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The Joseph Brodsky/Stephen Spender Prize 2011


Read the judges’ report

Ilya Bernstein

Mr Golden Samovar

Have you ever seen a SAM?
Have you ever seen an O?
Have you ever seen a VAR?
Have you ever,
Have you ever
Seen a Russian SAMOVAR?

Mr Samovar was Stately — Mr Samovar was Plump.
Not just chubby — Not just tubby — Not just fat
But Stately Plump!

Boiling water was inside,
Splish-and-splashing was inside,
Swish-and-swooshing was inside!
All a-steaming and a-huffing — Аll a-huffing and a-puffing
Boiling water coming out — Coming out — Through the spout!

Bright and early in the morning — Uncle Petya came downstairs.
Bright and early — Bright and early
Uncle Petya came downstairs.

“I could use a cup of tea!”
“Yes, I could!” said Uncle Petya.
“Yes, indeed!” said Uncle Petya. “I could use a cup of tea!”

After him came Auntie Katya,
Auntie Katya with her cup.
With her beautiful — Her precious — Her exquisite little cup.

“As for me,” said Auntie Katya,
“If you please,” said Auntie Katya,
“To be sure,” said Auntie Katya. “I require a cup of tea.”

In walked Grandpa in his slippers — In walked Grandma with her cane.
In walked Grandpa — In walked Grandma
With their slippers and their cane.

“Personally,” Grandpa said,
“What I really want is tea.
What I really — What I really — What I REALLY want is tea.”

“I could also,” Grandma said,
“Drink a little,” Grandma said,
“Tea for breakfast,” Grandma said. “May I have a little tea?”

In ran Anya, dressed in red.
“Hello, everyone!” she said.
“Here I am! Give me tea! Make it extra sweet for me!”

Then came Moskowitz the cat,
Purry, furry, soft as silk,
For a little — For a little — Boiling water with his milk.

Do you know what happened next?

Boris, finally, arrived.
Yawning, ya-a-a-awning, he arrived.
Stretching, stre-e-e-etching, he arrived.
Very sleepy he arrived.

Boris rubbed his eyes and said,
“Let me have a cup of tea.
Let me have a — Let me have a — Let me have a cup of tea.”

Everybody, Everybody
Tipped the samovar
Tip tip tip.
But the only thing they got
Was a tiny
Drip drip drip.

Mr Russian Samovar! Mr Golden Samovar! Mr Empty Samovar!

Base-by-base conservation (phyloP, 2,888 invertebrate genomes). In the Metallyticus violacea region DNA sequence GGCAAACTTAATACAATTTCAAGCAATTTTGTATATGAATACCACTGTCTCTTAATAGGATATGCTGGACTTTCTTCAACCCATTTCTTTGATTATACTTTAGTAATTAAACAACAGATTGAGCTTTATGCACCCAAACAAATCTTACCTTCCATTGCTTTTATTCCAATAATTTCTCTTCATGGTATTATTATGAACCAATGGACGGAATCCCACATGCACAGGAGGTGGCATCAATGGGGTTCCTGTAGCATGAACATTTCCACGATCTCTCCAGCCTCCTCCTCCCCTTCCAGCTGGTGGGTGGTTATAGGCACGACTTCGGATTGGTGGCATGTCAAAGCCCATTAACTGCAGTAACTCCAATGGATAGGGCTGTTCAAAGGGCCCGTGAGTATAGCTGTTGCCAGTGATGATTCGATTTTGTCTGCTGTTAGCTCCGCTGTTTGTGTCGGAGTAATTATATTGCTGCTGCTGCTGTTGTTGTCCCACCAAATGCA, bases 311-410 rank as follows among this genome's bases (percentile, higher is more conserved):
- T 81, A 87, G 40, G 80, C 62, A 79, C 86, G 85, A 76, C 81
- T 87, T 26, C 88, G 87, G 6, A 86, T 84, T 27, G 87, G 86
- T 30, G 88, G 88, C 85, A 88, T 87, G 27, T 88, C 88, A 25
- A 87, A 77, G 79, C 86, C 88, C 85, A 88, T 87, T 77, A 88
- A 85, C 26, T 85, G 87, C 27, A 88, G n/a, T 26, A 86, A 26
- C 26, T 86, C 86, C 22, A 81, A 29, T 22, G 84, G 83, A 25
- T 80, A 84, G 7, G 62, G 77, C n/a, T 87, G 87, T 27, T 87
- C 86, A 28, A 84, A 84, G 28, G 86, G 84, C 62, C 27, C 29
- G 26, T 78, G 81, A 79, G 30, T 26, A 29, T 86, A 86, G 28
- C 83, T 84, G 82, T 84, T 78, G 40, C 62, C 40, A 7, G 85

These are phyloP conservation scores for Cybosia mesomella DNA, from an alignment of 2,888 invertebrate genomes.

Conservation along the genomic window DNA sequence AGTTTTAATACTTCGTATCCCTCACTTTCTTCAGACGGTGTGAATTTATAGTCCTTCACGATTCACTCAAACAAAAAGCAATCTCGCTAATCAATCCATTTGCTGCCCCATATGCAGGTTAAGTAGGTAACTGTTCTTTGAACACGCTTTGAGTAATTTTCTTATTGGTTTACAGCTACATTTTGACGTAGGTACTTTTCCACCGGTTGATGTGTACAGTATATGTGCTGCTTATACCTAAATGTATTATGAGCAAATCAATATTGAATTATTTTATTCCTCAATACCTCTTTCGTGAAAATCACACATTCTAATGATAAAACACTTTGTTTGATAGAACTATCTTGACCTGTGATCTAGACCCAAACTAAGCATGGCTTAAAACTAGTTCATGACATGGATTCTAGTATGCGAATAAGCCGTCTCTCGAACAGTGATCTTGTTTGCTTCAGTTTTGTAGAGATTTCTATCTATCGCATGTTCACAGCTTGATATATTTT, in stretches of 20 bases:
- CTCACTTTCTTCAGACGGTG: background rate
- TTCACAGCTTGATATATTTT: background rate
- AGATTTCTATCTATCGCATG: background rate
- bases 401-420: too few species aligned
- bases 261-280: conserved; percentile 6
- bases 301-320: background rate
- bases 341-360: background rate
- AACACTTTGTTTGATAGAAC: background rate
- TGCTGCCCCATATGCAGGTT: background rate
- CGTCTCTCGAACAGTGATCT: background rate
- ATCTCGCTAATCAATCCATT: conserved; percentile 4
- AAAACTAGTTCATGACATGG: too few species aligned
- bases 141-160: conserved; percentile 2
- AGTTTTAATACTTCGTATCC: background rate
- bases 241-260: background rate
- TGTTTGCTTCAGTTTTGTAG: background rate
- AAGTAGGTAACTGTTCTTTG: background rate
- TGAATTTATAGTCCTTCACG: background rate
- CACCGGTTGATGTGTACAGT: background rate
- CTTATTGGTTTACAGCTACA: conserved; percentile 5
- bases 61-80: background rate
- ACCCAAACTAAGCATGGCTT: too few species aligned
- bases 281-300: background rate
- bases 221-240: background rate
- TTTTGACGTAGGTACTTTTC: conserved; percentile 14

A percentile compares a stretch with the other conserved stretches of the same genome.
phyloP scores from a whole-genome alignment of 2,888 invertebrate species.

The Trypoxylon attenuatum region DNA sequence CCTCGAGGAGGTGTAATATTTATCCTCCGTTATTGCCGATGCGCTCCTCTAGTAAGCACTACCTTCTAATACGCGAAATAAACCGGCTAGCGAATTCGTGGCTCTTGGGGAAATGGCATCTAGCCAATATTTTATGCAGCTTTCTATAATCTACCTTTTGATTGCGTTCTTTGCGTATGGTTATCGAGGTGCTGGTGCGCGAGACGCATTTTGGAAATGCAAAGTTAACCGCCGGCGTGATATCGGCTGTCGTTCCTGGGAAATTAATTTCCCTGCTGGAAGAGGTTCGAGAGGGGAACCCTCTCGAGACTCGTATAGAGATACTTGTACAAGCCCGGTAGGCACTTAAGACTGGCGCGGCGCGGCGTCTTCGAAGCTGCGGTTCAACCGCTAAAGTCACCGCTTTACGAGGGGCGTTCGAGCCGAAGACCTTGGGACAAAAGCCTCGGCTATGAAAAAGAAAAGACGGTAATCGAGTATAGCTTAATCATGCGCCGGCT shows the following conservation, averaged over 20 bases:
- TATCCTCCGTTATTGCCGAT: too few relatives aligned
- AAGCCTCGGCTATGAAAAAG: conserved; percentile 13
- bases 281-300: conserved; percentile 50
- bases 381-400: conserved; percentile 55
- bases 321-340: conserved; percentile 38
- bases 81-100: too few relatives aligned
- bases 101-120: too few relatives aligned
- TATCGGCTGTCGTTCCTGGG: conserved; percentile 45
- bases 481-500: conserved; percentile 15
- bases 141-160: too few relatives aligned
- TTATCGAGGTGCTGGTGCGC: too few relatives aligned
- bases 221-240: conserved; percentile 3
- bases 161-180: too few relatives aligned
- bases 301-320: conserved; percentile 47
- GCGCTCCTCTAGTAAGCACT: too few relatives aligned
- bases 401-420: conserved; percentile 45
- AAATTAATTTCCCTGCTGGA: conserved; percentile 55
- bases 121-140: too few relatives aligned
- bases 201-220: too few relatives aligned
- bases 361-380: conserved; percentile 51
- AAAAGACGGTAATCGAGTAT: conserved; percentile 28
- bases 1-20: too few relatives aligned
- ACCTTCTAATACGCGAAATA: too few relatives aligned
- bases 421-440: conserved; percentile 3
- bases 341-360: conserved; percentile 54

Mr Samovar has nothing — For a lazy lazybones!
Mr Samovar has nothing — For a sleepy sleepyhead!
Not a drip drip — Not a drop drop
For a sleepy sleepyhead!

Translated from the Russian by Ilya Bernstein


Иван Иваныч Самовар
Был пузатый самовар,
Трехведёрный самовар.

В нем качался кипяток,
Пыхал паром кипяток,
Разъярённый кипяток;

Лился в чашку через кран,
Через дырку прямо в кран,
Прямо в чашку через кран.

Утром рано подошел,
К самовару подошел,
Дядя Петя подошел.

Дядя Петя говорит:
«Дай-ка выпью, говорит,
Выпью чаю», говорит.
К самовару подошла,
Тетя Катя подошла,
Со стаканом подошла.

Тетя Катя говорит:
«Я, конечно, говорит,
Выпью тоже», говорит.

Вот и дедушка пришел,
Очень старенький пришел,
В туфлях дедушка пришел.

Он зевнул и говорит:
«Выпить разве, говорит,
Чаю разве», говорит.

Вот и бабушка пришла,
Очень старая пришла,
Даже с палочкой пришла.

И подумав говорит:
«Что-ли, выпить, говорит,
Что-ли, чаю», говорит.

Вдруг девчонка прибежала,
К самовару прибежала —
Это внучка прибежала.

«Наливайте!— говорит,
Чашку чая, говорит,
Мне послаще», говорит.

Тут и Жучка прибежала,
С кошкой Муркой прибежала,
К самовару прибежала,

Чтоб им дали с молоком,
Кипяточку с молоком,
С кипяченым молоком.

Вдруг Сережа приходил,
Всех он позже приходил,
Неумытый приходил.

«Подавайте!— говорит,
Чашку чая, говорит,
Мне побольше», говорит.

Наклоняли, наклоняли,
Наклоняли самовар,
Но оттуда выбивался
Только пар, пар, пар.

Наклоняли самовар,
Будто шкап, шкап, шкап,
Но оттуда выходило
Только кап, кап, кап.

Самовар Иван Иваныч!
На столе Иван Иваныч!
Золотой Иван Иваныч!

Кипяточку не дает,
Опоздавшим не дает,
Лежебокам не дает.

Daniil Kharms

Translation commentary

‘Ivan Ivanych Samovar’ is one of Daniil Kharms’s most popular children’s poems. I have translated it here – taking some liberties and making some attempts to incorporate effects used by Kharms in his other children’s poems – with the hope that it might stand up on its own before an audience of English-speaking children who might have never heard of Kharms and who conceivably could care less that the poem they’re hearing or reading is a translation. To be read with feeling, preferably out loud.

Ilya Bernstein